Amanda Marcotte

Amanda Marcotte is the executive editor of Pandagon.net and the author of the book, It's A Jungle Out There: The Feminist Survival Guide to Politically Inhospitable Environments. She lives in Austin, Texas.

Recent Articles

Six Seasons and a Movie!

Community finally comes back on the air tonight to finish up its third season, and it's kind of a big deal for the show's rabid fans.

(Flickr/reway2007)

Community returns tonight after NBC unceremoniously put it on hiatus halfway through its third season, and it's a television event you would have had a hard time not knowing about if you spend any time online. While few expected the low-rated cult hit to see a fourth season, fans at least felt they needed closure, and far more for this show than for other single-camera critical darlings like it, such as 30 Rock or possibly even Arrested Development. Why? Because despite its well-deserved reputation for kooky, abstract humor, Community has some of the best-developed characters on television.

A Home for the Hip Hipster Bashers

The TV show Portlandia is the last stand between the cool and the uncool fedora haters. 

(AP Photo/Kristina Bumphrey)

Portlandia, or as it’s known around my place, “Stuff White People Like: The TV Show aired its season finale on March 9, having successfully bested Mad Men as the show whose impact on the cultural discourse furthest outstrips its ratings. The kind of people who pen magazine articles defining the culture’s official watercooler topics spring directly from the educated, anxiously hip urban middle class that Portlandia captures so perfectly, giving it a massive edge in this contest. Beyond just being an entertaining black hole of self-referential humor, however, Portlandia signals an important shift in the zeitgeist.

A Social Network of One's Own

Pinterest is quickly becoming the safest place for women to socialize on the Internet.

(Flickr/GoodNCrazy)

I initially visited Pinterest after hearing its praises sung for being a remarkable organization tool with a social component, but all I saw at first were pictures of clothes, interior-design ideas, and cheesy photography coupled with “inspirational” mottos and prayers. Few things make me hit the “unsubscribe” button faster than seeing a black-and-white picture of a lake emblazoned with pabulum about living life to the fullest, but my hostile reaction belied a bit of the internalized sexism in the heart of even the most stalwart feminist. After all, I love fashion and design, so why wouldn’t I want to see more of it if not for the fear that it might be too girly?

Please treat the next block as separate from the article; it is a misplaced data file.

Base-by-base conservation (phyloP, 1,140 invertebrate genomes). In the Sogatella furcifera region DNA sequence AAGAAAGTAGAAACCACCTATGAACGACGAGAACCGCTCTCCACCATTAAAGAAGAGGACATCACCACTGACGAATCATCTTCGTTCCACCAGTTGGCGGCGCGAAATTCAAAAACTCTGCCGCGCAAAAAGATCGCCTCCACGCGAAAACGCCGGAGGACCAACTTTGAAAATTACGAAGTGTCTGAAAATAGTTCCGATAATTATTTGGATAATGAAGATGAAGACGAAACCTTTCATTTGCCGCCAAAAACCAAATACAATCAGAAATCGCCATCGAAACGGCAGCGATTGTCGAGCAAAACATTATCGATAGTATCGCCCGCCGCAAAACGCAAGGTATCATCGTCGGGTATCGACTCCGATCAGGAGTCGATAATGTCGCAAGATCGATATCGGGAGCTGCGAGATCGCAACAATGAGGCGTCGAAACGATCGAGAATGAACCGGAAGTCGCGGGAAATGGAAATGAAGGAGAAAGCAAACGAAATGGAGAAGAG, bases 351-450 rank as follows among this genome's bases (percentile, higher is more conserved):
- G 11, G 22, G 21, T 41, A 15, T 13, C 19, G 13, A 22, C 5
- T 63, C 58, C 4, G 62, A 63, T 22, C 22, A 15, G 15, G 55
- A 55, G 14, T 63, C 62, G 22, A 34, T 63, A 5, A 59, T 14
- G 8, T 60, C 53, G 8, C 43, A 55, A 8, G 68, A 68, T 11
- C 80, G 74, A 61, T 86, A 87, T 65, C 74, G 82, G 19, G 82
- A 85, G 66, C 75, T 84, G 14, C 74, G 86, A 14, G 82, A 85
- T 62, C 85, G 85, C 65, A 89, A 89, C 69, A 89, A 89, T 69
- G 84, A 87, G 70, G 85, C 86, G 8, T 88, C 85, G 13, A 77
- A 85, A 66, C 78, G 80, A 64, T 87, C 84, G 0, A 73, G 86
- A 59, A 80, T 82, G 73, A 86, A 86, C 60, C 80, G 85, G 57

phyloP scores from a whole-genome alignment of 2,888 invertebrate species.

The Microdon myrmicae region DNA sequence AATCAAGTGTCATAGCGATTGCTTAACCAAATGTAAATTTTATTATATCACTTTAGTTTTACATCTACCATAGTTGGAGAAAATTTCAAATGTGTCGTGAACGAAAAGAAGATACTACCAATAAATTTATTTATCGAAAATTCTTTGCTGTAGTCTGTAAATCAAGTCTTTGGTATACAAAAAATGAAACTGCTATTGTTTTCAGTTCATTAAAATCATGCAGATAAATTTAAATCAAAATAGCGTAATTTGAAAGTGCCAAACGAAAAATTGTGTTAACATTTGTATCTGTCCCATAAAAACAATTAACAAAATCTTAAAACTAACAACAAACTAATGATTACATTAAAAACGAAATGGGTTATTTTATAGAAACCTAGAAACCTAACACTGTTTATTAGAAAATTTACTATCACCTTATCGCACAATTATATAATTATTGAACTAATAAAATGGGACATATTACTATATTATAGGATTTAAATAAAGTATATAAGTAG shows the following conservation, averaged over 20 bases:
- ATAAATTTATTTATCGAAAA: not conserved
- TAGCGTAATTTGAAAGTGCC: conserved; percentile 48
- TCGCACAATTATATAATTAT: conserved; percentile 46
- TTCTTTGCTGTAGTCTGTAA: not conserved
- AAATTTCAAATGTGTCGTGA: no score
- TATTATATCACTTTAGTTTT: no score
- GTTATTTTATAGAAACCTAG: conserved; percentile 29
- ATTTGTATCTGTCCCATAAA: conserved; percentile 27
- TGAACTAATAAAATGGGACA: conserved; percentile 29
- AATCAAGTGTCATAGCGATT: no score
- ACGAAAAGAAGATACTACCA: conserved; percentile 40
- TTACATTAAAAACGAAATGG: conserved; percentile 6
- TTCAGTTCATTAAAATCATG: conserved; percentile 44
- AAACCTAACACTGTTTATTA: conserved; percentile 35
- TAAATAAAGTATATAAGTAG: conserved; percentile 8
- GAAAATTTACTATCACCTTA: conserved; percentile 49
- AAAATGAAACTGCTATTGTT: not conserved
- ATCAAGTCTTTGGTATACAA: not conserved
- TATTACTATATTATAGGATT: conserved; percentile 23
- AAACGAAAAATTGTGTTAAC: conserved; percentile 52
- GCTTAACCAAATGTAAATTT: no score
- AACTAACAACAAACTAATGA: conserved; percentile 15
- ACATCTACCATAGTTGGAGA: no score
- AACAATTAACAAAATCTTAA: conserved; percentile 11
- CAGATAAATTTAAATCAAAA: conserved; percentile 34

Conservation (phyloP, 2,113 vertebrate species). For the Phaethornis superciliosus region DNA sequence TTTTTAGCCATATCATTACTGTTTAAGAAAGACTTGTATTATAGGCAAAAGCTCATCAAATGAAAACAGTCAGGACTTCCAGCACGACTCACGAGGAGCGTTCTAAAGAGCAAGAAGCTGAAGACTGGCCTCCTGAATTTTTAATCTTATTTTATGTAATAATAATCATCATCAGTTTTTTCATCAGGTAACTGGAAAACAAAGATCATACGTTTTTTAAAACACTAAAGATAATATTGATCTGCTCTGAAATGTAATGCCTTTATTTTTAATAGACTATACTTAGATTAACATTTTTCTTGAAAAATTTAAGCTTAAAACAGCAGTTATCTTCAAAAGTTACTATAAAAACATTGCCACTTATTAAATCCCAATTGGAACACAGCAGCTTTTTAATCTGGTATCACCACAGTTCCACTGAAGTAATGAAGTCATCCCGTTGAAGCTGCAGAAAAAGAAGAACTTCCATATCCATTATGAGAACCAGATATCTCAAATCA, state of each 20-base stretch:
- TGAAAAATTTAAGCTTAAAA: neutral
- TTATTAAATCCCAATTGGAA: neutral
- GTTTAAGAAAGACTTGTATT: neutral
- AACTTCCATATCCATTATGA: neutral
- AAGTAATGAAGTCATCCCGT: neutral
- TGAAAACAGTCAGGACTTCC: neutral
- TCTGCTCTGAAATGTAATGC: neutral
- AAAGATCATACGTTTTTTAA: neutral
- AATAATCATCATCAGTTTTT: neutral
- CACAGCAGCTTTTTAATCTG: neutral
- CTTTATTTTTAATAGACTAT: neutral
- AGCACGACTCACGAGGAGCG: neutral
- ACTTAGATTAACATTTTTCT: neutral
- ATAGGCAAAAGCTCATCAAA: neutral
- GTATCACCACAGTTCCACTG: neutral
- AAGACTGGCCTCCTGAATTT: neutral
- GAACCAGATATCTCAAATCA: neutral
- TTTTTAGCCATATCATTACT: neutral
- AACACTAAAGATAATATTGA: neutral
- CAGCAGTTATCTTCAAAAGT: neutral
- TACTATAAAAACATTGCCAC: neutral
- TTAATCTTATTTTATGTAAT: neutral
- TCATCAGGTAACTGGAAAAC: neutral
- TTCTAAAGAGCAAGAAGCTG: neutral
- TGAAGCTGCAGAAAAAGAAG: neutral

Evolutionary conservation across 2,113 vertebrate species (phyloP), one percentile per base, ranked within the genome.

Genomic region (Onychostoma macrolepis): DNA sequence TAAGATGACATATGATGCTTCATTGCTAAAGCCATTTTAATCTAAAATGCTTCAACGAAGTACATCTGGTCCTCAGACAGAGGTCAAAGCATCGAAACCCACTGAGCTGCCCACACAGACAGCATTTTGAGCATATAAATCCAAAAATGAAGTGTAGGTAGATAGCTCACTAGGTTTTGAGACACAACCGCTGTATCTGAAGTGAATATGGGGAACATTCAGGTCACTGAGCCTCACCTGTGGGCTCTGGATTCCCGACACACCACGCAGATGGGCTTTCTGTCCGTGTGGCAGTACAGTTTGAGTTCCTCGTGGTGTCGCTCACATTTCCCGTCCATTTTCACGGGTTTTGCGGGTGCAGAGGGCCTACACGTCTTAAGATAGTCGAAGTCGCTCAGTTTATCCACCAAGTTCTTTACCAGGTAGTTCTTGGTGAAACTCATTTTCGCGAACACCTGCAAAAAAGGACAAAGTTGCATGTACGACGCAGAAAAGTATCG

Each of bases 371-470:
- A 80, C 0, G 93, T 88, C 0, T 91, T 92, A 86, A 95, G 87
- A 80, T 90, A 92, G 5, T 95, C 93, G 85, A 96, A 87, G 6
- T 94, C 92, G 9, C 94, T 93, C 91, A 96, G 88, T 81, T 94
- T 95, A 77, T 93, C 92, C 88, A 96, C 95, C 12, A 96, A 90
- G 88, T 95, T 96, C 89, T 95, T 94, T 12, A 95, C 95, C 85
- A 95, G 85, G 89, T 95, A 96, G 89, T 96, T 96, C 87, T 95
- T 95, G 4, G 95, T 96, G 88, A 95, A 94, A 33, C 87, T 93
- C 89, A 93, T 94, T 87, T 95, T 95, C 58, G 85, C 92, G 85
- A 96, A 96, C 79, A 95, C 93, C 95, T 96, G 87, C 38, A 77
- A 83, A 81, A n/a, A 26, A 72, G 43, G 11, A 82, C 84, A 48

A Homeric D'oh

The Simpsons celebrates a television milestone but where has all the edge gone?

(Flickr/wallyg)

Watching The Simpsons now is like watching the movie version of the Broadway show based on John Waters’ classic Hairspray. The form is the same, but the spirit just isn’t there. When the 500th episode of the show aired Sunday night, I couldn’t be bothered to care. The main problem is that the show jumped the shark more than a decade ago and, while it still manages to pop off plenty of laugh lines, it lacks the satirical heart that made it truly groundbreaking when it made its debut 23 years ago.

Whitney's Public, Private Struggle

It's a lot harder for mega-celebrities to manage their public and private personas.

I hadn’t thought of Whitney Houston in years but, about a month ago, her name actually came up in conversation. My boyfriend and I were talking about the lyrics to “Whatta Man,” the Salt-n-Pepa/En Vogue song, and he singled out “And he knows that my name is not Susan” as a particularly clunky line in an otherwise smooth pop song. “Oh, it’s a reference to a Whitney Houston song called ‘My Name Is Not Susan,’” I reminded him. That’s how famous Houston was in the early 1990s—rappers could drop a reference to one of her lesser-known songs, which only ever peaked at number 20, and still count on audiences knowing it.

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